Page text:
Climate Panic May Finally Be Post-Peak: ‘Support for climate action….has softened due to a drop in the sense of urgency on this issue, particularly among younger adults’


Climate Panic May Finally Be Post-Peak

Have you noticed that climate change fanatics have become even more strident lately, blaming rising temperatures for everything from fewer fish to drought to earthquakes to higher insurance premiums?

We believe Americans are on to the over-the-top climate hysteria and polls show it.

Take the new Monmouth University poll, which has been surveying Americans for a decade on climate. While over 70 percent of Americans say they accept the existence of climate change, the number who see this as a very serious problem has fallen to 46 percent of respondents. That’s down from 56 percent in 2021. The drop in the perceived importance and urgency of climate change has been most pronounced among younger adults.

Among young people between the ages of 18 and those who see climate change as a very serious problem has fallen to 50 percent, down from 67 percent in 2021.

Climate concerns are also heavily bunched in certain demographic categories. While 77% of all Democrats believe climate change is very serious, only 43% of independents and 13% of Republicans do.

From the poll:

“Most Americans continue to believe climate change is real. The difference in these latest poll results is a decline in a sense of urgency around this issue,” said Patrick Murray, director of the independent Monmouth University Polling Institute. A Monmouth poll released last month found only 15% of voters view climate change as a determinative issue in how they will vote in the 2024 presidential election, ranking far lower than inflation, immigration, and abortion.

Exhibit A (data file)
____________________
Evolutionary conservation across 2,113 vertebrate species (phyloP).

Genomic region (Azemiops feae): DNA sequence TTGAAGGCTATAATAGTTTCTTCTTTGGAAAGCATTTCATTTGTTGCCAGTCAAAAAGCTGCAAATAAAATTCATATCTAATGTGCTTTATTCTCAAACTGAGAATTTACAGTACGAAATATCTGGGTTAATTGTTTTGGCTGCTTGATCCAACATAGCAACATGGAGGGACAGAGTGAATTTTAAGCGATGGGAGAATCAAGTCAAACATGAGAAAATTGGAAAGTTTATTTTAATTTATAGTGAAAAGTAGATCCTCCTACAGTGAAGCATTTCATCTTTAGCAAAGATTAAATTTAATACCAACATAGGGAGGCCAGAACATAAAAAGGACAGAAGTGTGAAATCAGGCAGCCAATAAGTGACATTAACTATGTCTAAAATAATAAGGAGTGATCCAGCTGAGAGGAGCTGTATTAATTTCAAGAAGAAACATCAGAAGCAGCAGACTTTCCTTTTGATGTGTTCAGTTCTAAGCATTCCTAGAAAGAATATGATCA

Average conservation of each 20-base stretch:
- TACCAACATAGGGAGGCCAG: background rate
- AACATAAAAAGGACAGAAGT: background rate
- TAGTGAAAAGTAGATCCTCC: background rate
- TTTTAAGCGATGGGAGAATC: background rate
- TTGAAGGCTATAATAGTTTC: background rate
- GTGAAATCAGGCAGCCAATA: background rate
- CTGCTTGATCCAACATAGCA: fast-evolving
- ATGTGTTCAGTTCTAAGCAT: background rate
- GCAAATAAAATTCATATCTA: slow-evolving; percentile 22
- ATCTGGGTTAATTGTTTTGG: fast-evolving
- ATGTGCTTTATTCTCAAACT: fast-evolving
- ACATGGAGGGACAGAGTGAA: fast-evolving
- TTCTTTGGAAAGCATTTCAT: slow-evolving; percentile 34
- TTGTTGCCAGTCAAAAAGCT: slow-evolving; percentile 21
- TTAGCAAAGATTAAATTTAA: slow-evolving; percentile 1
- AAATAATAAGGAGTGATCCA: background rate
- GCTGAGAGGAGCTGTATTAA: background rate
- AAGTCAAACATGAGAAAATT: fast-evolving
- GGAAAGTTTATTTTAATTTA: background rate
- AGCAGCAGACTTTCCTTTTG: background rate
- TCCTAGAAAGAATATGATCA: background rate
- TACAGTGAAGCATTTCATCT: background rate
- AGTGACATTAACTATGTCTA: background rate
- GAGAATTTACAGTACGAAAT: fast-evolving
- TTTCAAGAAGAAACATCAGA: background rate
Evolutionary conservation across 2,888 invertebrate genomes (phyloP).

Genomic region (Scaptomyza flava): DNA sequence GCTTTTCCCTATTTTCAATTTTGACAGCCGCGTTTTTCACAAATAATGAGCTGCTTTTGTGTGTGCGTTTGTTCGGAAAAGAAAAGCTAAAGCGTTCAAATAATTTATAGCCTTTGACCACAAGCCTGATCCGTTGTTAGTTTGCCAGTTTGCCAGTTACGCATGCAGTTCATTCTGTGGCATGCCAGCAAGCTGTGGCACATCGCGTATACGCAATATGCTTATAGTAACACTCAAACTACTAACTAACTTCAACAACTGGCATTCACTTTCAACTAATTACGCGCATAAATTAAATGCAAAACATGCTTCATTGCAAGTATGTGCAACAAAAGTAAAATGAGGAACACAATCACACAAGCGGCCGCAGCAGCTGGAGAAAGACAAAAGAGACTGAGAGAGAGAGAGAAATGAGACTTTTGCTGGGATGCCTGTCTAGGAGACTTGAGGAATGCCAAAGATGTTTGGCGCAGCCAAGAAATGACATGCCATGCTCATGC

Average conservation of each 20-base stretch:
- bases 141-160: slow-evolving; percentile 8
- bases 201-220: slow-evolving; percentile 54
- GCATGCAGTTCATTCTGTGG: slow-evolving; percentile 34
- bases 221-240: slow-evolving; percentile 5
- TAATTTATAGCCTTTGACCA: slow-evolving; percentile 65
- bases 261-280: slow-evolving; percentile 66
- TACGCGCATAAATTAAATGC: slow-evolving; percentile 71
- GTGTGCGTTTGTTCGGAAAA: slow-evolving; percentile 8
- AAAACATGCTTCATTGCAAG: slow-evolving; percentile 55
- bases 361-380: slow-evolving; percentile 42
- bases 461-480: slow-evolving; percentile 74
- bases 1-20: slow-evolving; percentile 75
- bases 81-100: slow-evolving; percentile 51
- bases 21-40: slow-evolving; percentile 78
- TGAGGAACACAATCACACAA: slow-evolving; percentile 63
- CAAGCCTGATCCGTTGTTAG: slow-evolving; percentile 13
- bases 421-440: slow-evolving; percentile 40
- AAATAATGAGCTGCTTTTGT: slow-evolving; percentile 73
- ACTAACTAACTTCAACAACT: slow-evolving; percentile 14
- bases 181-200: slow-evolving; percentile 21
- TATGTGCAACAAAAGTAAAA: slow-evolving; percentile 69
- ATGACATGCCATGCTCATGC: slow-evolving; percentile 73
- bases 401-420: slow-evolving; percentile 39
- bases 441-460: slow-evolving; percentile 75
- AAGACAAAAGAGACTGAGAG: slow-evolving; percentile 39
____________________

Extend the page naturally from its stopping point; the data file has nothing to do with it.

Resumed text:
Less than half (46%) of the American public sees climate change as a very serious problem. This number is higher than it was nine years ago (41% in 2015), but is decidedly lower than in more recent polling (54% in 2018 and 56% in 2021). Compared to three years ago, climate change concern has declined by 8 percentage points among both Democrats (77% very serious, down from 85% in 2021) and Republicans (13%, from 21%) and by 13 points among independents (43%, from 56%).

There has also been a drop in support for government action on climate change. Just over half say it is either extremely important (29%) or very important (23%) for the federal government to address the issue. This is down from 6 in 10 who felt this way less than three years ago (33% extremely and 27% very important in September 2021). Currently, 59% support and 36% oppose the U.S. government doing more to reduce the type of activities that cause climate change and sea level rise. While a clear majority continue to support government action, this number is lower than past polling (66% in 2021, 69% in 2018, and 64% in 2015). Most Democrats (89%) support government action on climate change while few Republicans (30%) feel the same. These results are nearly identical to 2021. However, support among independents has dropped significantly over the past three years (55%, down from 67% in 2021).

“Support for climate action remains relatively high in absolute terms, but it has softened due to a drop in the sense of urgency on this issue, particularly among younger adults,” said Murray.


Las Vegas News Magazine

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